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2015 Annual Science Report

SETI Institute Reporting  |  JAN 2015 – DEC 2015

Characterizing Carbonate Outcrops on Mars

Project Summary

Carbonate-rich rocks have been proposed for decades as a possible sink for a thicker CO2-rich atmosphere on early Mars. We are mapping new detections of carbonates in ancient (Noachian) rocks in several regions of the martian southern highlands. These rocks represent enticing astrobiological targets for understanding paleo-environments, habitability and carbon cycling via in situ study with a future landed mission.

4 Institutions
3 Teams
0 Publications
0 Field Sites
Field Sites

Project Progress

We have completed spectral and associated stratigraphic analysis of carbonate-bearing outcrops primarily in the Huygens crater and northwest Noachis Terra regions of the martian highlands. Laboratory spectra of Fe- and/or Ca-rich carbonates show that these outcrops are distinct from the Mg-rich carbonates identified previously via remote sensing of martian dust and from some of the outcrops surrounding the Isidis basin. The Huygens crater and Noachis Terra carbonate outcrops always co-occur with phyllosilicates, and the overlapping spectral absorptions of these two mineral classes pose challenges for mapping them independently. We speculate that this may have led to an underappreciation of how widespread carbonate outcrops are on Mars.

The Early Noachian age implied by the stratigraphic position of these carbonate outcrops (e.g., underlying Hellas basin ejecta) implies that they record very early conditions of prime astrobiological interest for future missions such as Mars 2020. Burial to depths of several kilometers may have protected them from later acidic surface weathering until relatively recent exposure by impact, tectonics, and erosion.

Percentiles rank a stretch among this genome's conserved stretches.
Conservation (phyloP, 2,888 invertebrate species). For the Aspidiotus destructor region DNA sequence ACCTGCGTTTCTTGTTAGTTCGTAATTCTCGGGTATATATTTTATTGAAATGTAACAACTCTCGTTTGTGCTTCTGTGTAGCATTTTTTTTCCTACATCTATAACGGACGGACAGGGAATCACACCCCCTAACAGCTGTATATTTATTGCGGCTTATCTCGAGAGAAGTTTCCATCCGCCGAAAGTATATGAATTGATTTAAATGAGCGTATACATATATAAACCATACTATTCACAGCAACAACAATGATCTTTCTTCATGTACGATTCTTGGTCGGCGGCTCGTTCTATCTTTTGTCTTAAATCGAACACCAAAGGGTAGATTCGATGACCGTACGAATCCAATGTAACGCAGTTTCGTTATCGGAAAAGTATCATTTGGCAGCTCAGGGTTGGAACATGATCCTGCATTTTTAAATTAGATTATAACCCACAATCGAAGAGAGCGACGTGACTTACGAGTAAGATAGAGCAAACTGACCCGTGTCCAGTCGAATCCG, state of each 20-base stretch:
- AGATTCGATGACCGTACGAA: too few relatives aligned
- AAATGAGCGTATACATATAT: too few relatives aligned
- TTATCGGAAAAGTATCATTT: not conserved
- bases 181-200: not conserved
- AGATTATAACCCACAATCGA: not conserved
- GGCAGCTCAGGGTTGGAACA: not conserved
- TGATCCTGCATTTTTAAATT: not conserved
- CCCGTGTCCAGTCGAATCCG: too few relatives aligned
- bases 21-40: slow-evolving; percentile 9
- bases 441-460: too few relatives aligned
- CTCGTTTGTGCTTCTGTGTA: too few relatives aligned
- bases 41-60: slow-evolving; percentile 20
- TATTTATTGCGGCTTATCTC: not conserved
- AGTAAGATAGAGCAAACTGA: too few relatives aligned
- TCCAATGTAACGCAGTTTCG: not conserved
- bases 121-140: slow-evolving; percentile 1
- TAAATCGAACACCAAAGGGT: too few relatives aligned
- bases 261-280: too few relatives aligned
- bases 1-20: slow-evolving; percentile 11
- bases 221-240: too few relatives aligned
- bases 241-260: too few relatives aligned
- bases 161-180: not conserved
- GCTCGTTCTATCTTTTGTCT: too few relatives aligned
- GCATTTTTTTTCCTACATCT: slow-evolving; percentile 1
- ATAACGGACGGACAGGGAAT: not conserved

We have also focused (Co-Investigator Bishop) on global comparisons of martian carbonate spectra and how variations in the absorption band positions indicate a range of cation chemistries. This work was presented at the Astrobiology Science Conference in Chicago.

Wray contributed carbonate spectral analyses to two presentations on potential future landing sites: one on Holden crater led by Ross Irwin at the Mars 2020 Landing Site Workshop, and the other on Huygens basin led by Paul Niles at the First Landing Site / Exploration Zone Workshop for Human Missions to the Surface of Mars.

Figure 1. Carbonate-bearing rocks found on Mars to date, on MOLA topography (modified from Ehlmann et al. [2008]). Green points are Mg-carbonates (reported by Ehlmann et al. [2008], except where indicated), cyan are Fe/Ca-carbonates reported by other authors, while dark blue points are newly reported here (mostly Fe/Ca-carbonates).
Figure 2. Bishop laboratory spectra of various carbonates (top) compared to rescaled CRISM spectra (bottom) from outcrops spread across the martian globe.

Figure 3. Aqueous minerals exposed in the upper wall of Her Desher Vallis. (a) A shallow subsurface layer mapped by Buczkowski et al. [2010, 2013] contains ubiquitous Fe/Mg-phyllosilicates (red), variably mixed with carbonate (yellow). This is overlain by a different hydrous mineral, possibly sulfate (blue). Red is D2300, Green is BDCARB, Blue is SINDEX [Pelkey et al., 2007]; purely green (not yellow) areas are artifacts. CRISM HRL00009B61 overlain on CTX B20_017450_1542, as in (b) Carbonates mapped independently using the CINDEX parameter [Pelkey et al., 2007], tracking their 3.9 µm absorption (red). Note correspondence to all yellow areas in (a) (i.e., spectra both 2.3 and 2.5 µm absorptions), but not areas that are red in (a) (i.e., having only a 2.3 µm band). (c) Enhanced-color view of the transition from hydrous (sulfate?) layer (bright blue to yellow hues) to underlying clay- and carbonate-bearing layers (darker maroon). The darker sub-unit at the top of the clay-bearing horizon extends for at least several kilometers and appears deficient in carbonate relative to the underlying, polygonally fractured outcrop. From HiRISE PSP_007086_1545_IRB.